Home Secretary Theresa May has blocked the use of water cannon by London’s Metropolitan Police.
Oversight of the Met is devolved to City Hall via the Mayor’s Office for Policing and Crime (MOPAC), however the deployment and use of water cannon on the UK mainland requires the Home Secretary’s permission.
In June 2014 MOPAC decided to buy three cannon from the German federal police before receiving Mrs May’s go-ahead and despite opposition from a majority of the London Assembly, including some Conservative members.
Assembly Members warn that the use of the cannon would change the nature of policing in the capital and have expressed concern over contradictory answers on whether Scotland Yard or the Mayor would have the final say over their deployment.
Mayor Boris Johnson and Scotland Yard have repeatedly vowed the vehicles would be “rarely seen and rarely used” but, despite insisting they’re an essential tool in the force’s ability to maintain public order, have been unable to give examples of which past incidents they would have been deployed to tackle.
Despite MOPAC initially suggesting the cannon would be available to officers from last summer, the vehicles have sat unused while Mrs May commissioned and considered a report into the safety implications of their use.
In March it emerged the Home Office had deferred a decision on whether to approve the cannon until after this year’s General Election, prompting accusations that Mr Johnson had wasted “vital” police funds on the cannon.
Speaking in the Commons, the Home Secretary said the assessment raised concerns that the cannon could cause “primary, secondary and tertiary” injuries to those they’re used against.
Mrs May also questioned the operational flexibility of the vehicles and said she was “acutely aware” of the potential for them to damage police relationships with the communities they serve.
MPs heard that, despite the work carried out on the Met’s cannon, a check of the vehicles had revealed “67 significant issues” which would still need to be addressed before they could be used.
The Home Secretary also said the advice she’d received “made clear that water cannon has limitations, especially in response to fast, agile disorder.
“This has been borne out by further discussion with chief constables, who raised the possibility that the vehicles may serve to attract crowds to a vulnerable location and noted that evidence from Northern Ireland suggests that the deployment of water cannon usually requires significant advance notice – casting doubt on their utility in a riot scenario.”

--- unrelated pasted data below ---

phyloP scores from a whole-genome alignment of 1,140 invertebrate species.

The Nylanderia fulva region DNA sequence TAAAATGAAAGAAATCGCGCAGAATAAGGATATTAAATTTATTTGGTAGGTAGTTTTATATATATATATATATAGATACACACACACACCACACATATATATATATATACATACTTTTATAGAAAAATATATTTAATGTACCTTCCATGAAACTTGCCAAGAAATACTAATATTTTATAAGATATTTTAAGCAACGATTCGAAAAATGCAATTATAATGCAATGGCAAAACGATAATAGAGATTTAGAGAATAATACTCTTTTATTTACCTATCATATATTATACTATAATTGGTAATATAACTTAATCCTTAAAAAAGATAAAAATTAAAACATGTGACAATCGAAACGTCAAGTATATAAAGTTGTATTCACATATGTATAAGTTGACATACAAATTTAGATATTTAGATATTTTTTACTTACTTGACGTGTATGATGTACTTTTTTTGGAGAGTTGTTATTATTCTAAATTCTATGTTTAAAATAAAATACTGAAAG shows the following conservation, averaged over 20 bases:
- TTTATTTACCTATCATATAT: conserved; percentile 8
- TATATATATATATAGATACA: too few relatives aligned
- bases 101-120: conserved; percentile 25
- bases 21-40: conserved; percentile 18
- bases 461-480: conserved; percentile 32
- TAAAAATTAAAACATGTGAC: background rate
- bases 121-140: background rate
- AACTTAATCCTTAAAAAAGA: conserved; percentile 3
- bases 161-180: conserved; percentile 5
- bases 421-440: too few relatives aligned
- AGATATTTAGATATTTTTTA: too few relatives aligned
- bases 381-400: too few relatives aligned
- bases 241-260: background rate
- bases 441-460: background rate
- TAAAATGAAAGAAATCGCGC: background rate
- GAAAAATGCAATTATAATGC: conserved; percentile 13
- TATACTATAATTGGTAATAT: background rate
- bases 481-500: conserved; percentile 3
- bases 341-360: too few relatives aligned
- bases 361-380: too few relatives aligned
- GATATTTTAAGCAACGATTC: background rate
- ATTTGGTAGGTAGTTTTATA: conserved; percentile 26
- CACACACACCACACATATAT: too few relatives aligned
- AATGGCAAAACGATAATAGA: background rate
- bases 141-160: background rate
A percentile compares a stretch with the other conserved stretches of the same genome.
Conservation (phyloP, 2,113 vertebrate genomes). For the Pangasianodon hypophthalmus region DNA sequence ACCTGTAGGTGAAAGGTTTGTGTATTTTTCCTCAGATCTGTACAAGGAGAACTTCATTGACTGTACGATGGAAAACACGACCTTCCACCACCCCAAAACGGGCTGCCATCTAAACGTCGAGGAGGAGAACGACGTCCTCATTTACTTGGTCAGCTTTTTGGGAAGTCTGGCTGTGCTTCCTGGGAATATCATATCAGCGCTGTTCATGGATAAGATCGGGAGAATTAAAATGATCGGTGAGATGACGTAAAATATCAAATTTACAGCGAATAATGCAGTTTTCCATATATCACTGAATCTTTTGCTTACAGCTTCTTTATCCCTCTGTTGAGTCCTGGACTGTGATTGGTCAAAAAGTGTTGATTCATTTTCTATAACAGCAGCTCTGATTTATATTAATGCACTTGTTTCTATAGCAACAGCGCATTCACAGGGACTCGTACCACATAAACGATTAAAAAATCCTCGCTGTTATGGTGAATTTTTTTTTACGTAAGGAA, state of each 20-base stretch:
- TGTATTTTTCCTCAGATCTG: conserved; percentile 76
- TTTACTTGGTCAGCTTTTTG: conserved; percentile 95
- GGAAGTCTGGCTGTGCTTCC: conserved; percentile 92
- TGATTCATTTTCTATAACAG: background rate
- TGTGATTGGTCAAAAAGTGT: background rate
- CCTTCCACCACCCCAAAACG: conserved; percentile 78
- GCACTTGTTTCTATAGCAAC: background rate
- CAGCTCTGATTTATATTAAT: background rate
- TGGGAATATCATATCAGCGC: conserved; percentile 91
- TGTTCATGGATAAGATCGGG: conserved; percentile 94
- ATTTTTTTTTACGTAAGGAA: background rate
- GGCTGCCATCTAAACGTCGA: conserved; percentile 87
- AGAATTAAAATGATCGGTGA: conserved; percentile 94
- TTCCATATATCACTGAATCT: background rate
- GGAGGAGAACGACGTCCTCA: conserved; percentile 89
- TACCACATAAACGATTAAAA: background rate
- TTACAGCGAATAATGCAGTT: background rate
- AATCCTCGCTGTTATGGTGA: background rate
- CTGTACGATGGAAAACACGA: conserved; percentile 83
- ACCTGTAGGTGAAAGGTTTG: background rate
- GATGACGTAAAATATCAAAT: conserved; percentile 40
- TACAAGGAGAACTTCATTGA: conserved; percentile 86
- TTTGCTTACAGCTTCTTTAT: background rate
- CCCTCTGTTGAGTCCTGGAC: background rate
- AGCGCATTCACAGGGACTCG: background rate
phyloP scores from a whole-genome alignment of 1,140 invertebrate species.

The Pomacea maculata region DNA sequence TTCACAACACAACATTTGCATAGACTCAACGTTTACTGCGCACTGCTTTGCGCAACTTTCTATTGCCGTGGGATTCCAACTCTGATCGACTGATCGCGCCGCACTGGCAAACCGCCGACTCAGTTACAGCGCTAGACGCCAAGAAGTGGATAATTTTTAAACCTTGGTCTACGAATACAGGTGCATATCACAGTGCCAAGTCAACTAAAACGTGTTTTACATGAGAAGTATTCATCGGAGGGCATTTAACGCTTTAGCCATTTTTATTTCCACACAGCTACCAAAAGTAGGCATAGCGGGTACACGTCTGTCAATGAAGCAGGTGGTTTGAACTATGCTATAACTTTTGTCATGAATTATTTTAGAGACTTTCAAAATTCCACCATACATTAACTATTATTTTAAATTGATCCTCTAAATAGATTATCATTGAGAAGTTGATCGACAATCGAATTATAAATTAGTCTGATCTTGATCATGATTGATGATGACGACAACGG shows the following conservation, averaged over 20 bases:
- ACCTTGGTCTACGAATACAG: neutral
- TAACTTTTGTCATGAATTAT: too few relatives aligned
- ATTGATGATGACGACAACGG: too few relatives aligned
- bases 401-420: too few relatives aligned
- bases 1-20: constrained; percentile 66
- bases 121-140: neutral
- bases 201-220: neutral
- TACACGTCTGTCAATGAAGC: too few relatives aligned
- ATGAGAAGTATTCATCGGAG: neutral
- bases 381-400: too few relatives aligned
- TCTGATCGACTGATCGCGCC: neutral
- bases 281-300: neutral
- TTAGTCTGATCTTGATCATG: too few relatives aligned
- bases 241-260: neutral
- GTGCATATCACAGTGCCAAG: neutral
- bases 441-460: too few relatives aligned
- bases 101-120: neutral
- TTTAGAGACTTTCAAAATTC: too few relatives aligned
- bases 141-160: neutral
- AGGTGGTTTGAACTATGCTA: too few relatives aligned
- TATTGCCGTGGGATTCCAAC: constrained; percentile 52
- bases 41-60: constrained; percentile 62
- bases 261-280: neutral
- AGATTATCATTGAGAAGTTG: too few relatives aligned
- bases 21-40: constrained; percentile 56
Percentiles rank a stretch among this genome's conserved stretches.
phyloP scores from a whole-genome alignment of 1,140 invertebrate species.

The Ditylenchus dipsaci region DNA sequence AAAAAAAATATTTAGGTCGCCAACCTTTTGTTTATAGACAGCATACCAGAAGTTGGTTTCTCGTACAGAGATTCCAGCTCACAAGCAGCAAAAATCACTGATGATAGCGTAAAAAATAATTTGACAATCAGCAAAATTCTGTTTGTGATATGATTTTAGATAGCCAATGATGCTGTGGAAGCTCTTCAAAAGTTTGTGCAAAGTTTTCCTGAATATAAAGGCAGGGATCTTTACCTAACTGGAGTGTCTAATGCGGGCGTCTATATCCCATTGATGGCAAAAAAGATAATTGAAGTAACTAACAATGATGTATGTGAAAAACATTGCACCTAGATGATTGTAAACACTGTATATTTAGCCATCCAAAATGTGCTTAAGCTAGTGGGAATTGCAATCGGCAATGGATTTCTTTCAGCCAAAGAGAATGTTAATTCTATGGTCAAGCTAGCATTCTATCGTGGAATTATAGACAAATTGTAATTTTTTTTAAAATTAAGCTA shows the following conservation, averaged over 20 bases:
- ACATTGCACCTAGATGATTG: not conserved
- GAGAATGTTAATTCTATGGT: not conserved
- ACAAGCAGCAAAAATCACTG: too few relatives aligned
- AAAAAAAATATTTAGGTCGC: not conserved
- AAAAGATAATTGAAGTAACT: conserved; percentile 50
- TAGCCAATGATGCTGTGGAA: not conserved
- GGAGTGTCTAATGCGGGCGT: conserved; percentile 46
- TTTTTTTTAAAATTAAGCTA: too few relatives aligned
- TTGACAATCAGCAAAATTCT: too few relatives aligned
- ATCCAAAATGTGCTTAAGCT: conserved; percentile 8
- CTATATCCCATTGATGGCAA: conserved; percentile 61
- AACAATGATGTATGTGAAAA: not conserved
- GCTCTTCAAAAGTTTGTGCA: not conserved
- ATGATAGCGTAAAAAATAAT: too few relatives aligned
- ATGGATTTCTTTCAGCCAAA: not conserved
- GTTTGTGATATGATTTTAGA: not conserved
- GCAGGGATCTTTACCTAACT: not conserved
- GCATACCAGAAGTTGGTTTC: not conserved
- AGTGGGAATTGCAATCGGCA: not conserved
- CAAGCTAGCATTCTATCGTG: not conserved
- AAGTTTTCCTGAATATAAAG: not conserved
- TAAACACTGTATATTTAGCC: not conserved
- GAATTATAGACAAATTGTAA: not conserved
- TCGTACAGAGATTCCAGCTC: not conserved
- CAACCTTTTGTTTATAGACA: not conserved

“I remain unconvinced as to the operability of the machines under consideration. They are 25 years-old and have required significant alterations and repairs to meet the necessary standards.”
Speaking in the Commons Mr Johnson, who is also an MP in addition to serving as Mayor, defended the purchase which he said was made it the cause of “economy” because buying the 25-year old vehicles was cheaper than purchasing new cannon. He stressed the MOPAC’s decision had the “strong support of the Commissioner.”
Caroline Pidgeon, Leader of the Liberal Democrat group on the London Assembly, said the Home Secretary had made “a wise decision” and called on the Mayor “to apologise to London taxpayers for his foolish and costly actions.”
She added: “After carefully examining the evidence the Home Secretary has made a wise decision. Water cannon run the risk of innocent people being injured and would certainly undermine policing by public consent.”
Labour’s policing spokesperson, Joanne McCartney AM, said: “Water cannon are dangerous and bluntly indiscriminate weapons which have no place on the streets of our capital city.
“Boris Johnson’s militant posturing has already meant hundreds of thousands of pounds wasted on these now defunct weapons. It’s time for the Mayor to accept defeat and to sell off the water cannon before yet more money is unnecessarily spent on their upkeep.”
She added: “Refusing to give up the water cannon would show the Mayor is more interested in fighting with the Home Secretary than he in is taking London’s real policing needs seriously.”
Green Party AM Baroness Jenny Jones called on the Mayor to “sack” Stephen Greenhalgh, London’s deputy mayor for Policing, who she said had “ignored the 67 faults identified by the Home Secretary and the impacts these machines would have on policing by consent.”
“It was a rushed decision by the Mayor of London, badly made without any consensus that the machines were needed. He should not have spent the money on the water cannon, the expensive training and their adaptation.
“He bought second hand machines that the Germans no longer wanted because they were no longer considered safe.”